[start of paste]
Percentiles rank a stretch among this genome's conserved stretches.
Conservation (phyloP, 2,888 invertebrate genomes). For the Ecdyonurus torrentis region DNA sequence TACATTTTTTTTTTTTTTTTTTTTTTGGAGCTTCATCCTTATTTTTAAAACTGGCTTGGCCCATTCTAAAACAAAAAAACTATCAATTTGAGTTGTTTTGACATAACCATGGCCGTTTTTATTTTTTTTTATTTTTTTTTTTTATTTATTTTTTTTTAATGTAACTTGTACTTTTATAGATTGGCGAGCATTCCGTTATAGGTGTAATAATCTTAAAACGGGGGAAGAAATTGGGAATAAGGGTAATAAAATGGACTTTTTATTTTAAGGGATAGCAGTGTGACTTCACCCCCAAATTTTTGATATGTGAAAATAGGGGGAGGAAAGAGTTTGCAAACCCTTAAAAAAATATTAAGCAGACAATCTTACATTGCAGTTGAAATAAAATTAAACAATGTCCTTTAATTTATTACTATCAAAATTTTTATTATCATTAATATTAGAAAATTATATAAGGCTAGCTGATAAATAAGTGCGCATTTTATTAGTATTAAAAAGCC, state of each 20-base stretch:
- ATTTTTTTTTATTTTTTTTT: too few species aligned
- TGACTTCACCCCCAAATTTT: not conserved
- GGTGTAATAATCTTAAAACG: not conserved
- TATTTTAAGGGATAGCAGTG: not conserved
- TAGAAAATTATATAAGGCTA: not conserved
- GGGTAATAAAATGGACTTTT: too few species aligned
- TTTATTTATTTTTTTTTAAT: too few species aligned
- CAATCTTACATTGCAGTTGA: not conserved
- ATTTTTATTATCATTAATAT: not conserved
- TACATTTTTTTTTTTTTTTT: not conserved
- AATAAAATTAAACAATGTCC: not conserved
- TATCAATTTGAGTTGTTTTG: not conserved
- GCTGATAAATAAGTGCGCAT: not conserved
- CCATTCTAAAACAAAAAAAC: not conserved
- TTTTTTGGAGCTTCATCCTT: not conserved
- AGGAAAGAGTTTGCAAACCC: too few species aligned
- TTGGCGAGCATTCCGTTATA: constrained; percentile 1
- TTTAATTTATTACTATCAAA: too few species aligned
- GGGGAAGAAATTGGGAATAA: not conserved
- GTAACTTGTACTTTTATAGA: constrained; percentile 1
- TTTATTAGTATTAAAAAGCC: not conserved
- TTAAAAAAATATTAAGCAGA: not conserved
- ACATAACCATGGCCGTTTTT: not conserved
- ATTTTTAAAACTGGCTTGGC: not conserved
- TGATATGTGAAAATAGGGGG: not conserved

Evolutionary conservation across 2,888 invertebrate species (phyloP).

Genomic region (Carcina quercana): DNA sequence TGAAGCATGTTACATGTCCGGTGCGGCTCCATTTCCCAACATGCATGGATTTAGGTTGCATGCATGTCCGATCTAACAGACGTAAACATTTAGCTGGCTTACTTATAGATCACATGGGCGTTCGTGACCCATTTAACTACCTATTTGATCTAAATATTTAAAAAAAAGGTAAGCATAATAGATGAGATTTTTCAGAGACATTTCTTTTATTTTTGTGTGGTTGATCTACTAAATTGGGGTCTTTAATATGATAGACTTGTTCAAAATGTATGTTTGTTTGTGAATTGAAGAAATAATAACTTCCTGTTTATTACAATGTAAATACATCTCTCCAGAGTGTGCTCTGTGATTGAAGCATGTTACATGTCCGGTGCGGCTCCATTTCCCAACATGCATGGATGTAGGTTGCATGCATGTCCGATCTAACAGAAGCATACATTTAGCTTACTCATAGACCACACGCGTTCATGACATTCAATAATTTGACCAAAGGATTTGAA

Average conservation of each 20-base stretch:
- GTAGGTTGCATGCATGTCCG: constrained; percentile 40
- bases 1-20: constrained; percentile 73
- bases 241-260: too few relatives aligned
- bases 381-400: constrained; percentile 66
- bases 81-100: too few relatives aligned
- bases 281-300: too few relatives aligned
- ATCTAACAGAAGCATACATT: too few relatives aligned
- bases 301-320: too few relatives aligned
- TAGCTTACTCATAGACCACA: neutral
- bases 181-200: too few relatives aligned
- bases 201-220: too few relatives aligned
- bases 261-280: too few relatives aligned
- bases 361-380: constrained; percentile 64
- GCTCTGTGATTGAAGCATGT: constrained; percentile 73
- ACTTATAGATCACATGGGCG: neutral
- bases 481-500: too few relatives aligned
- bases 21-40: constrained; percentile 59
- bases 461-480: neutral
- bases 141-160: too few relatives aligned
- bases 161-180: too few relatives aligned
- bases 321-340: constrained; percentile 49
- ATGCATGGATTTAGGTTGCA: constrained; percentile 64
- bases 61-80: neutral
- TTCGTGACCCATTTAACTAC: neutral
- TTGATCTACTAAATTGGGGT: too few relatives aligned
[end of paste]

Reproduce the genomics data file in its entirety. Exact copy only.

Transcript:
Percentiles rank a stretch among this genome's conserved stretches.
Conservation (phyloP, 2,888 invertebrate genomes). For the Ecdyonurus torrentis region DNA sequence TACATTTTTTTTTTTTTTTTTTTTTTGGAGCTTCATCCTTATTTTTAAAACTGGCTTGGCCCATTCTAAAACAAAAAAACTATCAATTTGAGTTGTTTTGACATAACCATGGCCGTTTTTATTTTTTTTTATTTTTTTTTTTTATTTATTTTTTTTTAATGTAACTTGTACTTTTATAGATTGGCGAGCATTCCGTTATAGGTGTAATAATCTTAAAACGGGGGAAGAAATTGGGAATAAGGGTAATAAAATGGACTTTTTATTTTAAGGGATAGCAGTGTGACTTCACCCCCAAATTTTTGATATGTGAAAATAGGGGGAGGAAAGAGTTTGCAAACCCTTAAAAAAATATTAAGCAGACAATCTTACATTGCAGTTGAAATAAAATTAAACAATGTCCTTTAATTTATTACTATCAAAATTTTTATTATCATTAATATTAGAAAATTATATAAGGCTAGCTGATAAATAAGTGCGCATTTTATTAGTATTAAAAAGCC, state of each 20-base stretch:
- ATTTTTTTTTATTTTTTTTT: too few species aligned
- TGACTTCACCCCCAAATTTT: not conserved
- GGTGTAATAATCTTAAAACG: not conserved
- TATTTTAAGGGATAGCAGTG: not conserved
- TAGAAAATTATATAAGGCTA: not conserved
- GGGTAATAAAATGGACTTTT: too few species aligned
- TTTATTTATTTTTTTTTAAT: too few species aligned
- CAATCTTACATTGCAGTTGA: not conserved
- ATTTTTATTATCATTAATAT: not conserved
- TACATTTTTTTTTTTTTTTT: not conserved
- AATAAAATTAAACAATGTCC: not conserved
- TATCAATTTGAGTTGTTTTG: not conserved
- GCTGATAAATAAGTGCGCAT: not conserved
- CCATTCTAAAACAAAAAAAC: not conserved
- TTTTTTGGAGCTTCATCCTT: not conserved
- AGGAAAGAGTTTGCAAACCC: too few species aligned
- TTGGCGAGCATTCCGTTATA: constrained; percentile 1
- TTTAATTTATTACTATCAAA: too few species aligned
- GGGGAAGAAATTGGGAATAA: not conserved
- GTAACTTGTACTTTTATAGA: constrained; percentile 1
- TTTATTAGTATTAAAAAGCC: not conserved
- TTAAAAAAATATTAAGCAGA: not conserved
- ACATAACCATGGCCGTTTTT: not conserved
- ATTTTTAAAACTGGCTTGGC: not conserved
- TGATATGTGAAAATAGGGGG: not conserved

Evolutionary conservation across 2,888 invertebrate species (phyloP).

Genomic region (Carcina quercana): DNA sequence TGAAGCATGTTACATGTCCGGTGCGGCTCCATTTCCCAACATGCATGGATTTAGGTTGCATGCATGTCCGATCTAACAGACGTAAACATTTAGCTGGCTTACTTATAGATCACATGGGCGTTCGTGACCCATTTAACTACCTATTTGATCTAAATATTTAAAAAAAAGGTAAGCATAATAGATGAGATTTTTCAGAGACATTTCTTTTATTTTTGTGTGGTTGATCTACTAAATTGGGGTCTTTAATATGATAGACTTGTTCAAAATGTATGTTTGTTTGTGAATTGAAGAAATAATAACTTCCTGTTTATTACAATGTAAATACATCTCTCCAGAGTGTGCTCTGTGATTGAAGCATGTTACATGTCCGGTGCGGCTCCATTTCCCAACATGCATGGATGTAGGTTGCATGCATGTCCGATCTAACAGAAGCATACATTTAGCTTACTCATAGACCACACGCGTTCATGACATTCAATAATTTGACCAAAGGATTTGAA

Average conservation of each 20-base stretch:
- GTAGGTTGCATGCATGTCCG: constrained; percentile 40
- bases 1-20: constrained; percentile 73
- bases 241-260: too few relatives aligned
- bases 381-400: constrained; percentile 66
- bases 81-100: too few relatives aligned
- bases 281-300: too few relatives aligned
- ATCTAACAGAAGCATACATT: too few relatives aligned
- bases 301-320: too few relatives aligned
- TAGCTTACTCATAGACCACA: neutral
- bases 181-200: too few relatives aligned
- bases 201-220: too few relatives aligned
- bases 261-280: too few relatives aligned
- bases 361-380: constrained; percentile 64
- GCTCTGTGATTGAAGCATGT: constrained; percentile 73
- ACTTATAGATCACATGGGCG: neutral
- bases 481-500: too few relatives aligned
- bases 21-40: constrained; percentile 59
- bases 461-480: neutral
- bases 141-160: too few relatives aligned
- bases 161-180: too few relatives aligned
- bases 321-340: constrained; percentile 49
- ATGCATGGATTTAGGTTGCA: constrained; percentile 64
- bases 61-80: neutral
- TTCGTGACCCATTTAACTAC: neutral
- TTGATCTACTAAATTGGGGT: too few relatives aligned